Tuesday, March 13, 2012

A Kerouac notebook page

[Click for a larger view.]

I was startled yesterday to see the name of our friend Seymour Barab in a post at Ordinary Finds for Jack Kerouac’s ninetieth birthday. My transcription of this 1953 (?) Kerouac notebook page, which analyzes Allen Ginsberg:
Ginsberg — intelligent enuf, interested in the outward appearance & pose of great things, intelligent enuf to know where to find them, but once there he acts like Jerry Newman, the photographer anxious to be photographed photographing —— Ginsberg wants to run his hand up the backs of people, for this he gives and seldom takes — He is also a mental screwball
*(Tape recorder anxious to be tape recorded tape recording) (like Seymour Barab anxious to have his name in larger letters than Robert Louis Stevenson, like Steinberg & Verlaine Rimbaud Baudelaire
I think I’ve put together the connections:

1. Jerry Newman was a friend of Kerouac’s, a Columbia University student and recording engineer. (“The photographer anxious to be photographed” seems to be a metaphor, followed by the more appropriate metonymy, “tape recorder anxious to be tape recorded.”) I recognized Newman’s name because of his recordings of jazz in Harlem clubs: Charlie Christian, Dizzy Gillespie, Thelonious Monk, and Art Tatum, among other musicians. Newman recorded Kerouac too.

2. Newman founded two record labels, Esoteric and Counterpoint. Russell Oberlin’s recording of Seymour Barab’s settings of poems from Robert Louis Stevenson’s A Child’s Garden of Verses was released on Counterpoint in 1953. (It’s still available from Essential Media Group.)

3. Kerouac seems not to have understood that a composer often gets the more prominent credit when setting texts to music.

4. I can make nothing of “Steinberg & Verlaine Rimbaud Baudelaire.” Did Saul Steinberg do a cover for a collection of their work? If so, I haven’t found it. [6:39 p.m.: Bent from Ordinary Finds offers the likely explanation in the comments: Steinberg’s drawings of pages from Rimbaud’s lost diary.]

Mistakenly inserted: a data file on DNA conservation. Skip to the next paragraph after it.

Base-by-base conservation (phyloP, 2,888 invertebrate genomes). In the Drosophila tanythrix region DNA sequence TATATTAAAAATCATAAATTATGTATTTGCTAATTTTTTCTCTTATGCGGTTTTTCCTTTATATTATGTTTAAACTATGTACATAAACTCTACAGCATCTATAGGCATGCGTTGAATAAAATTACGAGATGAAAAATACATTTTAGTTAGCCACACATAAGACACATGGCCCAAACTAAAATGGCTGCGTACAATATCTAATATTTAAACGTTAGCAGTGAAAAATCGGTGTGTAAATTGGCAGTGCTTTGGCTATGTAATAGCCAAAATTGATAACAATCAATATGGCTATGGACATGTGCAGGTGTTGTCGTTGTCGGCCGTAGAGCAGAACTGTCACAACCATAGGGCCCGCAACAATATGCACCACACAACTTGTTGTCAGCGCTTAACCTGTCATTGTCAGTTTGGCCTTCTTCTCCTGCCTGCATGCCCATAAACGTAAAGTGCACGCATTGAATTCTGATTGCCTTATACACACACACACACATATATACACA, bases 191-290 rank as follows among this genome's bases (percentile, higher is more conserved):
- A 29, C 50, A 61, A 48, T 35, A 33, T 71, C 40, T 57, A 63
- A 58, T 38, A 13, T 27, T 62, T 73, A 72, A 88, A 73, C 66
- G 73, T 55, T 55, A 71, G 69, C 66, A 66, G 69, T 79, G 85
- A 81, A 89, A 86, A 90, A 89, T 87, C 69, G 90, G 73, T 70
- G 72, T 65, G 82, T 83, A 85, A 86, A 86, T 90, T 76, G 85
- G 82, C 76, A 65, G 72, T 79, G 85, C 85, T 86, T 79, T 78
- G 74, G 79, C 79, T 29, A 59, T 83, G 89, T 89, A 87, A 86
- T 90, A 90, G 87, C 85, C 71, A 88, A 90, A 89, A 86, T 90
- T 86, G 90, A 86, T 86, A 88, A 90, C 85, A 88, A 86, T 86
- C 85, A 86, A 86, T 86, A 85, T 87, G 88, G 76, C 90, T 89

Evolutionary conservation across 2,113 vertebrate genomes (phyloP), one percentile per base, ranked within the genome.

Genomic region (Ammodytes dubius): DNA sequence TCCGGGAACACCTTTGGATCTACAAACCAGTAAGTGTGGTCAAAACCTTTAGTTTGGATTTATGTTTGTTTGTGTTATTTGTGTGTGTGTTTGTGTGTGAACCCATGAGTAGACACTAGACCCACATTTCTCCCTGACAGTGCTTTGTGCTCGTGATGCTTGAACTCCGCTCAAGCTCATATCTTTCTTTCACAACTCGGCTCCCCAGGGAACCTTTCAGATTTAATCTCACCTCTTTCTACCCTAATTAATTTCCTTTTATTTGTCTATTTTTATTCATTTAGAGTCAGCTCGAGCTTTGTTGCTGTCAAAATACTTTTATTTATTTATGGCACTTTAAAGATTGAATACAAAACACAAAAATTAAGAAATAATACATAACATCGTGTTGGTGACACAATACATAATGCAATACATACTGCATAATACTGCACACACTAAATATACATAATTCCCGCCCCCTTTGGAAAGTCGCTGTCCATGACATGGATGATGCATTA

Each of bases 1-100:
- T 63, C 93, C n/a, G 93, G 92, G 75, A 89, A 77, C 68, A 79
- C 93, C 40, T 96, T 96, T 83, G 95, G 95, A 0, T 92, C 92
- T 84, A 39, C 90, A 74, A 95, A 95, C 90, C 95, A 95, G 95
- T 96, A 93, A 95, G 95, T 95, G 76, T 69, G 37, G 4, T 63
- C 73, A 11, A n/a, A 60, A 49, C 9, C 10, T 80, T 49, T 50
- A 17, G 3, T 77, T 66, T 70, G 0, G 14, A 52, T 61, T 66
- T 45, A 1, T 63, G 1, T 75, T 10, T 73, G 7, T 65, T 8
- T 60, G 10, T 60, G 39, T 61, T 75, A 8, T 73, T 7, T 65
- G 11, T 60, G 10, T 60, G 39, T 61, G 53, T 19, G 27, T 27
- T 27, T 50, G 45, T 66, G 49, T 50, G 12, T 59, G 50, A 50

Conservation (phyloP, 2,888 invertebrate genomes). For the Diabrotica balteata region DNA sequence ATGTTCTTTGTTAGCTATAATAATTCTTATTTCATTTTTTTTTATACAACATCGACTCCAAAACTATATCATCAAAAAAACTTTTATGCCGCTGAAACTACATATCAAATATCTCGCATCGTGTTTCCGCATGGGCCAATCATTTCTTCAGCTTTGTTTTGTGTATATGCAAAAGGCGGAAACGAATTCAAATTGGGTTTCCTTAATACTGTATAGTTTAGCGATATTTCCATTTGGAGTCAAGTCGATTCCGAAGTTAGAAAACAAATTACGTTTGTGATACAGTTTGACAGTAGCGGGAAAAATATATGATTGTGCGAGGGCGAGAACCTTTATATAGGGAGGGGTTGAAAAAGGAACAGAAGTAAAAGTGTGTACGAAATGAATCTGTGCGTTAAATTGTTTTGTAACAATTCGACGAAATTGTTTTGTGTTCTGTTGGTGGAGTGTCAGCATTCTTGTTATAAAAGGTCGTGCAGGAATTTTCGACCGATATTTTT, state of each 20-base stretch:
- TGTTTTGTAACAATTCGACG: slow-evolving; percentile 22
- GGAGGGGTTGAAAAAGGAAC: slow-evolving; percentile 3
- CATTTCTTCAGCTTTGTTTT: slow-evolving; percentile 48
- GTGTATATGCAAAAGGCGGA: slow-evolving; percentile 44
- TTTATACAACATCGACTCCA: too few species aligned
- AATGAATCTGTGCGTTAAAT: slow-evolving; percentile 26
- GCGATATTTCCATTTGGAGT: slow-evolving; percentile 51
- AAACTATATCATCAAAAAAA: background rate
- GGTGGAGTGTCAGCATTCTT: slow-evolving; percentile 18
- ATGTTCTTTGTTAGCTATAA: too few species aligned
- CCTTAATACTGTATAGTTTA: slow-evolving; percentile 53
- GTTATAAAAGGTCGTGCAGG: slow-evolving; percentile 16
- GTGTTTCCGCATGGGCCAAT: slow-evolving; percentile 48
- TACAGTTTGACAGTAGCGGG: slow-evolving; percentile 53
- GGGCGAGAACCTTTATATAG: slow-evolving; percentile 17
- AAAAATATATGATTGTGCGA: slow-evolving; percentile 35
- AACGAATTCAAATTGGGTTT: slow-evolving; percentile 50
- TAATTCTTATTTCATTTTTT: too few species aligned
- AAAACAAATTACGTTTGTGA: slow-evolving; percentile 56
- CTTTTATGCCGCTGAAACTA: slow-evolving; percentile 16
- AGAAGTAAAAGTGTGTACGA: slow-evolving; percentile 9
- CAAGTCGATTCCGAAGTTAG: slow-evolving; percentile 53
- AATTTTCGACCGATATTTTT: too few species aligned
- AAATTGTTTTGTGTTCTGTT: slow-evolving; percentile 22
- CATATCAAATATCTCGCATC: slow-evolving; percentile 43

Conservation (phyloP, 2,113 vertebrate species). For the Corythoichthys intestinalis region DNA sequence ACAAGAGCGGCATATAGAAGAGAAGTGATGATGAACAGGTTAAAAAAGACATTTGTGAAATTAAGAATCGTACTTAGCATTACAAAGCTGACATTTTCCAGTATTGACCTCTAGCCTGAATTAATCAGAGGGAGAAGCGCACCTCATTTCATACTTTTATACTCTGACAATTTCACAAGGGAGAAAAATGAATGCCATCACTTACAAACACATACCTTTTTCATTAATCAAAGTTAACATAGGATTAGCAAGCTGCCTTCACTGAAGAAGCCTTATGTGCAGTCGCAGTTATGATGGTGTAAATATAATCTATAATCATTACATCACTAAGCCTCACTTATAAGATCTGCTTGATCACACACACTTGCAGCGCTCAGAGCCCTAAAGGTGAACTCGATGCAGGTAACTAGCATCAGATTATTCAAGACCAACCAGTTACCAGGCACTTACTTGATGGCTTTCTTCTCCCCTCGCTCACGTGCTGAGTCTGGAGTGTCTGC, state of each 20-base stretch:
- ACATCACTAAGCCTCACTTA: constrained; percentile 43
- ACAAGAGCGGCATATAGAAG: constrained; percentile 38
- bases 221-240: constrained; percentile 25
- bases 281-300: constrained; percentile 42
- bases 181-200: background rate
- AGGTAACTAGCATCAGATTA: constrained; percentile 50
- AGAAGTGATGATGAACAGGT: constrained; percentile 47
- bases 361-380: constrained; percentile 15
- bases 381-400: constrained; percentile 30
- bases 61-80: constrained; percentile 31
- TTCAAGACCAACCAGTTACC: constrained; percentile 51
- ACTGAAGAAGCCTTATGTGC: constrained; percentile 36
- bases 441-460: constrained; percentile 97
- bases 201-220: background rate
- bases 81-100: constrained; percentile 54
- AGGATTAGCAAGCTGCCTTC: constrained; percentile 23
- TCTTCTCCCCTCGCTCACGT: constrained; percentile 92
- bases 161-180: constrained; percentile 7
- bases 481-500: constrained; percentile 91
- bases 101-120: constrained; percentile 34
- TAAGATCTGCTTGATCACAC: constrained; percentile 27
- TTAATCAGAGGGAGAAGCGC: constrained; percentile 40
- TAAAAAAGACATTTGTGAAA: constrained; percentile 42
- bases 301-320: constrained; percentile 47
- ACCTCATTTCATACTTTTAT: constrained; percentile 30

5. Speaking of artists: the cover for A Child’s Garden of Verses is the work of William Steig. He and Seymour were friends and neighbors.

Elaine and I have learned so much from Seymour Barab and Margie King Barab. As Elaine puts it, Seymour and Margie are our “favorite inhabitants of the Upper East Side.” How fortunate we are to have their friendship. Seymour by the way never met Kerouac or Ginsberg, and he recalls no discussion of the billing on the album cover.

A related post
Jack Kerouac’s last typewriter

[I mark very few birthdays on Orange Crate Art: Louis Armstrong, Duke Ellington, Martin Luther King Jr., Van Dyke Parks, Marcel Proust — that’s all. Elaine took note of Seymour’s ninety-first birthday earlier this year.]

comments: 4

Bent said...

Wonderful post, Michael! Glad to have inspired it indirectly, and very happy to have learned about Barab...

A thought: Might Kerouac be referring to Steinberg 'writing' Rimbaud's 'lost diary', cf this link w. a video of such a piece?
Steinberg's Illuminations

Michael Leddy said...

That must be it, Bent. That’s another great find.

Lady Monster said...

So, if Kerouac knew Newman, would you be able to shed any light to the track on the 1941 live recording at Minton's in Harlem, titled (and credited to) "Kerouac"?
Some say it's Jack at a tender age, some say it can't be.

Michael Leddy said...

No, it’s Dizzy Gillespie. I suspect that the title is just something Newman tacked on. (Not unusual in jazz — “Blues for ...” sometimes goes on an otherwise untitled blues.) “Kerouac” sounds to me like ”Exactly Like You” minus the melody (same chord changes).